Charting a pathway to next-gen biofuels

Written by
Colton Poore, Andlinger Center for Energy and the Environment
June 14, 2024

From soil to sequestration, researchers at Princeton University and the Great Lakes Bioenergy Research Center have modeled what a supply chain for second-generation biofuels might look like in the midwestern United States.

These next-generation biofuels are emerging as a more sustainable substitute for fossil fuel-derived gasoline and diesel that, if carefully managed, could remove more greenhouse gases from the atmosphere than they emit over the course of their lifecycle. And unlike conventional or first-generation biofuels, which are produced from crops like corn and sugarcane that could otherwise be used for food, second-generation biofuels are derived from agricultural waste or non-food crops grown on low productivity or recently abandoned land.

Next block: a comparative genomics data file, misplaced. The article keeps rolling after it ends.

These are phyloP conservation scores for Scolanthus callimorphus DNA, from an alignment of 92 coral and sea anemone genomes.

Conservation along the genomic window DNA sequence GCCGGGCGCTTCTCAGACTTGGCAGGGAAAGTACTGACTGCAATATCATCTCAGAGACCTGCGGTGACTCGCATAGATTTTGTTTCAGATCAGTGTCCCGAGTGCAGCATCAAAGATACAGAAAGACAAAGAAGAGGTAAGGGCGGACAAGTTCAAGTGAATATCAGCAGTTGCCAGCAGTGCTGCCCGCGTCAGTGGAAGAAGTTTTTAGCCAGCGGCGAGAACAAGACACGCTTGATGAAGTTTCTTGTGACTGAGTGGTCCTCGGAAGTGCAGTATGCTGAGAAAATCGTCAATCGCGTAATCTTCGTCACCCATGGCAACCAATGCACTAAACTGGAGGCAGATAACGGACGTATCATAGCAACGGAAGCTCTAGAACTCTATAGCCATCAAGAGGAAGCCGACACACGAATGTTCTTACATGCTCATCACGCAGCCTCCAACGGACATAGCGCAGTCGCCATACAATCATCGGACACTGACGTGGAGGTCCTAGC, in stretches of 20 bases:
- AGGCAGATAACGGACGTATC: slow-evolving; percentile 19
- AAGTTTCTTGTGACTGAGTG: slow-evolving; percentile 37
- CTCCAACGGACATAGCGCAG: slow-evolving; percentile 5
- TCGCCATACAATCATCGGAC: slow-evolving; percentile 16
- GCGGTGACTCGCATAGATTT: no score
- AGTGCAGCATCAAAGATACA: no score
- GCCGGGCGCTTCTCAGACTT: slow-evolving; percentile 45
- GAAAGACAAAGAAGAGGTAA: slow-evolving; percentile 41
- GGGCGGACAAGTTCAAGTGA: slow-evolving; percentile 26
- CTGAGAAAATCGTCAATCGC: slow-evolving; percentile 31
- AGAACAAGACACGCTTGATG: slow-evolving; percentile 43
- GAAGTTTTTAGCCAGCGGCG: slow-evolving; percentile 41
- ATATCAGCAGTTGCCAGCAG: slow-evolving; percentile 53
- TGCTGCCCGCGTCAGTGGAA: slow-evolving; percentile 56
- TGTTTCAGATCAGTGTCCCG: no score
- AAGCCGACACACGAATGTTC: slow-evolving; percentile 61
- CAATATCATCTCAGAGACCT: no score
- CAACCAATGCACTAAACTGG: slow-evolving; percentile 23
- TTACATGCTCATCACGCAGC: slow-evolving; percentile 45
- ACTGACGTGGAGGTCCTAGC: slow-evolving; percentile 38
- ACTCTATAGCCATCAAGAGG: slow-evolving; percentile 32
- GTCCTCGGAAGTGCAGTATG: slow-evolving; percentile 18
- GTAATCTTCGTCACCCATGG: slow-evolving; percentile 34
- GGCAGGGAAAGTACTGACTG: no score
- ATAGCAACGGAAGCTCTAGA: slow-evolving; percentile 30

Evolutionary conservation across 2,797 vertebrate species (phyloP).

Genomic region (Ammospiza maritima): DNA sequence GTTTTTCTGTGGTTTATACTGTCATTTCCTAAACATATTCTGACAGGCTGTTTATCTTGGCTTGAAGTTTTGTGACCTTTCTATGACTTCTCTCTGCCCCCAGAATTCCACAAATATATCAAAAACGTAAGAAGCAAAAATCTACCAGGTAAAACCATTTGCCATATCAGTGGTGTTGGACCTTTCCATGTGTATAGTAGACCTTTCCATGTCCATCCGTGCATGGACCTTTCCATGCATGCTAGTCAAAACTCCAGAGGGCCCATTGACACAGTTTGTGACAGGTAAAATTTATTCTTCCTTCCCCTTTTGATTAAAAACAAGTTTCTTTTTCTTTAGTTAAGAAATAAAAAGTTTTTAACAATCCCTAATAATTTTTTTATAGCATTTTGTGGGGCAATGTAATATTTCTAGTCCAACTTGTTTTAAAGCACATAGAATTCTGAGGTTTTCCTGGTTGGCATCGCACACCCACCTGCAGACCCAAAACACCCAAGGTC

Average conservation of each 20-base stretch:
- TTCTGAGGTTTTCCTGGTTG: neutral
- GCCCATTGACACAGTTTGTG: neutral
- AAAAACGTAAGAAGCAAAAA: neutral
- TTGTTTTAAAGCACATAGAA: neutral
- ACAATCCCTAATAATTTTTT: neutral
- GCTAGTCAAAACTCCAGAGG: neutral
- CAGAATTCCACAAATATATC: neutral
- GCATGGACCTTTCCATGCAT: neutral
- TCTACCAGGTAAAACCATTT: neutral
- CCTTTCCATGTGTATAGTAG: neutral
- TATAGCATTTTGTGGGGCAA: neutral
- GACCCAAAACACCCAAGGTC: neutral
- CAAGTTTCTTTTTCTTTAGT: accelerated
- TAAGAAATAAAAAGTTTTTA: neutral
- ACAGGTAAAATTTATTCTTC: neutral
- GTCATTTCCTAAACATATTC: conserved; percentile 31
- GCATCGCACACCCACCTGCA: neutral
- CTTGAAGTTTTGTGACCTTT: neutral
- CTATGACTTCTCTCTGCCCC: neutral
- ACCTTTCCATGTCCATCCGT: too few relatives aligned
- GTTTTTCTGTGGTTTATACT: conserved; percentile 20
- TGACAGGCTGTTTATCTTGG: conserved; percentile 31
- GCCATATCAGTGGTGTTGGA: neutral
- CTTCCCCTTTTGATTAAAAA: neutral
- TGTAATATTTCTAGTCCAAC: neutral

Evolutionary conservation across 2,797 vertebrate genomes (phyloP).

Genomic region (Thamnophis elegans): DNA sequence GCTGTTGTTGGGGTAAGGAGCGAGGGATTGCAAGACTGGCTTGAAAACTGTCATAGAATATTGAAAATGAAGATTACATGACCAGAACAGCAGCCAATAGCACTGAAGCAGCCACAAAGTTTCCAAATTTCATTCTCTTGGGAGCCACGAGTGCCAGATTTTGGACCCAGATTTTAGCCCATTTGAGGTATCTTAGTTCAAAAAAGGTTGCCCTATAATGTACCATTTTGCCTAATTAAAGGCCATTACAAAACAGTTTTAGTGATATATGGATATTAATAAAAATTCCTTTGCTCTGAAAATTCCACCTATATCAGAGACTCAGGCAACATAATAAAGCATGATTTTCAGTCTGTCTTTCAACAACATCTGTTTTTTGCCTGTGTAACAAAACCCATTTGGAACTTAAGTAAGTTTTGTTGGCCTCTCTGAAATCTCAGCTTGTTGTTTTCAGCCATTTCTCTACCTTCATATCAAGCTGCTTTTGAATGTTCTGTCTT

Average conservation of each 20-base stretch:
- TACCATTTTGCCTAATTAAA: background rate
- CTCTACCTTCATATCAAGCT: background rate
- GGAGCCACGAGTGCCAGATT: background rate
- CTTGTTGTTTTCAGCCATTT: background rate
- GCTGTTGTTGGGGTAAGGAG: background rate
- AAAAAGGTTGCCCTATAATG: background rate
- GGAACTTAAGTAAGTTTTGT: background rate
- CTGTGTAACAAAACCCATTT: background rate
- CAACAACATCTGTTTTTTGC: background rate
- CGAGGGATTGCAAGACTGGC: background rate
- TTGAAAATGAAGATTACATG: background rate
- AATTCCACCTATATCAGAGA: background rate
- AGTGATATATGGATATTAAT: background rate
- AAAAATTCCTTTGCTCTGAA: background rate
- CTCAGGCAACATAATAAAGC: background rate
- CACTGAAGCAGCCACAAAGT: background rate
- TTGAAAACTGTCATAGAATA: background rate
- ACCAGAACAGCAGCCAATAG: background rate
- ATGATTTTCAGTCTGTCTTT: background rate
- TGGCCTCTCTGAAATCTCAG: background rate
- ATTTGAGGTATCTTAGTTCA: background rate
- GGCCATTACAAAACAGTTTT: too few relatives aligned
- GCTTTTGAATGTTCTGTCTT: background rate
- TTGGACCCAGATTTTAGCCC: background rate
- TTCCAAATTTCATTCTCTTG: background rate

“What we’re doing with this study is bringing together two different approaches to studying biofuels,” said Christos Maravelias, the Anderson Family Professor of Energy and the Environment and professor of chemical and biological engineering. “A lot of high-quality data at fine spatial scales went into our analyses, giving us a much more holistic view of these systems.”

The Princeton study unites the two perspectives to provide a more comprehensive forecast of a supply chain for biofuels across an eight-state region in the Midwest, grounded in highly detailed data. Their findings were published May 22 in Nature Energy.

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